Zen Spot #151 - Mindfulness, meditation and the Skate Hog January 25, 2015 14:56
Roots bursting water pipes
Street art is proof that some voices will not be ignored. They will sing anywhere and at any time; like tree roots forcing their way through the joints of an underground water pipe in search of water. Throughout Philadelphia, there is a group of unknown artists who leave artwork behind--on street signs, in train stations, on park benches and, in some cases, simply leaning on a curb.
Some of the work is good; time was taken to create a piece of durable substance. Other works are spontaneous, fleeting and fragile; rain would nearly destroy them, and perhaps that's the point. A third group is that of the accidental. All over the city, people leave behind beauty, weirdness and, ultimately, a wonderful little piece of themselves.
I found the artwork above bolted to a street sign just east of the corner of 5th and Callowhill, in that unnamed section of Center City between Olde City and Northern Liberties. Perhaps this piece of anonymous art is appropriate to its anonymous neighborhood. The primary image - the long-haired warthog -- was spray-painted through a template onto a piece of weathered wood. The red-orange icon below the hog is, at once inconguent and completely perfect; skater culture meets the artist's inner Oedipus.
The piece is more palpably odd than most street art I find. It occupies a small asphalt and concrete desert, next to a five lane super highway, with traffic lights at the end of every block. In comparison to other parts of Center City, people rarely walk down this street; they fly by in cars. I found it on a weekday in August, around noon, when the sun was blistering. I've since driven by in the dead of winter, at 3 a.m., and the artwork is still hanging, alive and well. When you're sitting at a traffic light at night, and you know the warthog is watching, it's more creepy than the twenty-five closed circuit cameras mounted on buildings in the same block.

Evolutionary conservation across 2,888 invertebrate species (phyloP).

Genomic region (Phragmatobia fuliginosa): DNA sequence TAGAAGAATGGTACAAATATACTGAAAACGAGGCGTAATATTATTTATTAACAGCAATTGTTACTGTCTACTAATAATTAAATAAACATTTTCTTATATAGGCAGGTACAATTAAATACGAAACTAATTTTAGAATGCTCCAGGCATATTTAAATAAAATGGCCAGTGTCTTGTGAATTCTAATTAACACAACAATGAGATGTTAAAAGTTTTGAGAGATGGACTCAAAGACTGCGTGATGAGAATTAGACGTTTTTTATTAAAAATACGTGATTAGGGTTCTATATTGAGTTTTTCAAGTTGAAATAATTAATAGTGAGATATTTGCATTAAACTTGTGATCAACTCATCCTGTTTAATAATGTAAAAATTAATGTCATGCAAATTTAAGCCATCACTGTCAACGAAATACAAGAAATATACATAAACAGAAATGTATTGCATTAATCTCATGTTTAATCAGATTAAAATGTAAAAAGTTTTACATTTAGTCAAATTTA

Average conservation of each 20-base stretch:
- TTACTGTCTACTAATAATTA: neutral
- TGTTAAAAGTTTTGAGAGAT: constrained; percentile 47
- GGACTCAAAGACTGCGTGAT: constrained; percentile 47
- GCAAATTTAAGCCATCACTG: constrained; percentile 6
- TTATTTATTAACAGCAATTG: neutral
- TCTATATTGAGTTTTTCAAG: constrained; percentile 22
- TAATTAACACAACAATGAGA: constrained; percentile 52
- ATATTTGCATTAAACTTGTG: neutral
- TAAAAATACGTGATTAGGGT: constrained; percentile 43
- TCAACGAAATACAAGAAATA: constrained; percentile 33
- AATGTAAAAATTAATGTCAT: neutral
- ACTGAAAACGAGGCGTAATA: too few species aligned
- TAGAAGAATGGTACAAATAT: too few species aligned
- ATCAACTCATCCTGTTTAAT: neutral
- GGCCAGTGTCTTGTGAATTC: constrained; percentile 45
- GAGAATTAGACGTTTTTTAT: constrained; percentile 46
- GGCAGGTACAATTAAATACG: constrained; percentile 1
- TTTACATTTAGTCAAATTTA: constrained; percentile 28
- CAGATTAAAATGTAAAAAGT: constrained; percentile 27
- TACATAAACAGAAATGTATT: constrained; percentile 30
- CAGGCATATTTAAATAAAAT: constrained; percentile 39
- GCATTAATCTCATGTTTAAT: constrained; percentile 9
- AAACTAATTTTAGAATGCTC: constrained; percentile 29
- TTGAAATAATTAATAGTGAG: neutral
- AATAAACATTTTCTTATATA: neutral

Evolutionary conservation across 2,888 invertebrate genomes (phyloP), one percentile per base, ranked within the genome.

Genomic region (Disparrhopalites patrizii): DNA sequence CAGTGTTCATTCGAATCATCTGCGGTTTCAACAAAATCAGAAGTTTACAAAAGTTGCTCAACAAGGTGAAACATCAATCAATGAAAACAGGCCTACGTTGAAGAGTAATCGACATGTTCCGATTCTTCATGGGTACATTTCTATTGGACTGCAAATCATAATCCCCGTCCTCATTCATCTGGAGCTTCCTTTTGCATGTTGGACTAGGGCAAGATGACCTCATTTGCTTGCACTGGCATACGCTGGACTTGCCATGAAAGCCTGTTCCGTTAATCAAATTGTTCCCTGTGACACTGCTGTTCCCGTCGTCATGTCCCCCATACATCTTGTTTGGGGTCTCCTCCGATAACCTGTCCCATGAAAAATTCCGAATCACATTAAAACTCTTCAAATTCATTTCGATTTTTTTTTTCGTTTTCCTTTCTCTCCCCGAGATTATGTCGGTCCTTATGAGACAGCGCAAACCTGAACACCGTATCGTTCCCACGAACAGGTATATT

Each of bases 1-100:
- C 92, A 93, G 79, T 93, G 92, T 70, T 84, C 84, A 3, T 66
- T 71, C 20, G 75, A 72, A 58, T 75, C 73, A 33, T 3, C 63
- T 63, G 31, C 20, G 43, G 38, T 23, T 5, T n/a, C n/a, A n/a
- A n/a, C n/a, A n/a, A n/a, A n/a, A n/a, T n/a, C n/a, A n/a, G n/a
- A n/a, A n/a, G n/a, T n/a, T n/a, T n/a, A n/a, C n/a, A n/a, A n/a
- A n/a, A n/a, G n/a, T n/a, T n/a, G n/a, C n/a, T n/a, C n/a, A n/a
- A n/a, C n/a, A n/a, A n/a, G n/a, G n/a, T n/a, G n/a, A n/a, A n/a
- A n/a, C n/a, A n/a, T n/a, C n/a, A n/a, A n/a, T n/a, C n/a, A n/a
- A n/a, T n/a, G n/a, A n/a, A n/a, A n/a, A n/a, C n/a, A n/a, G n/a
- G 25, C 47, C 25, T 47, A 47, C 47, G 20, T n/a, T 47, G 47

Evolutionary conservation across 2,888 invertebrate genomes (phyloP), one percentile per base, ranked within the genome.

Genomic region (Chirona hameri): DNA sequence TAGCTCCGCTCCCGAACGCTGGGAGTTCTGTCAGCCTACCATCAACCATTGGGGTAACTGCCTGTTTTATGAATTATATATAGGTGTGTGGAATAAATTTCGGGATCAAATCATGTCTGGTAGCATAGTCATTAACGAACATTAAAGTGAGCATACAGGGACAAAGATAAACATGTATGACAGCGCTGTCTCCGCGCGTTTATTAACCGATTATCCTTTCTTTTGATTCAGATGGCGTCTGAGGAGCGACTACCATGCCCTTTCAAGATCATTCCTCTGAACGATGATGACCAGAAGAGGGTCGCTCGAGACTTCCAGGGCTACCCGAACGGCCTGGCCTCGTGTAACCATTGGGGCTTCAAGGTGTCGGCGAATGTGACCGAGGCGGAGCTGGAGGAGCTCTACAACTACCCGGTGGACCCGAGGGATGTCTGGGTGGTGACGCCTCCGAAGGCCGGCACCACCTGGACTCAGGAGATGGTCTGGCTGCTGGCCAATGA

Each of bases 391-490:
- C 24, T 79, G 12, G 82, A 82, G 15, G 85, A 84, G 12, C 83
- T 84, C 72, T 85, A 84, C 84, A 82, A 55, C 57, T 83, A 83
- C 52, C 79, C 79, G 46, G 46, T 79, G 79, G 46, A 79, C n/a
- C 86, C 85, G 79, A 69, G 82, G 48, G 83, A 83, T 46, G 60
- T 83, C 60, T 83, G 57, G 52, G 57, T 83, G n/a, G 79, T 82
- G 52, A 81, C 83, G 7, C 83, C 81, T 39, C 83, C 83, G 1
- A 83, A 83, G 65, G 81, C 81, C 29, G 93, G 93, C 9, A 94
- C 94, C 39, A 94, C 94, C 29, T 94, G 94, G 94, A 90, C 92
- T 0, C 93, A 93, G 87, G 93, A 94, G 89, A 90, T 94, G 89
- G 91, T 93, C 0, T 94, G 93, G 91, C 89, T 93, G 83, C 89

Take a walk, take a socket wrench.
An artist, entrepreneur and writer walking the Buddhist path, his art focuses on the Dharma Wheel. The four wheels shown above are among over 600 DharmaMechanic has created over the course of his career. Each has a unique story. If you’d like to read the story of these wheels or purchase a framed 20" x 20" ready-to-hang print, visit SilkDharma.com.
What are The Four Noble Truths?
- The truth of suffering
- The truth of the origin of suffering
- The truth of the cessation of suffering
- The truth of the path to the cessation of suffering
What is The Noble Eightfold Path?
- Right view
- Right intention
- Right action
- Right speech
- Right livelihood
- Right effort
- Right mindfulness
- Right concentration
What is a Dharma Wheel?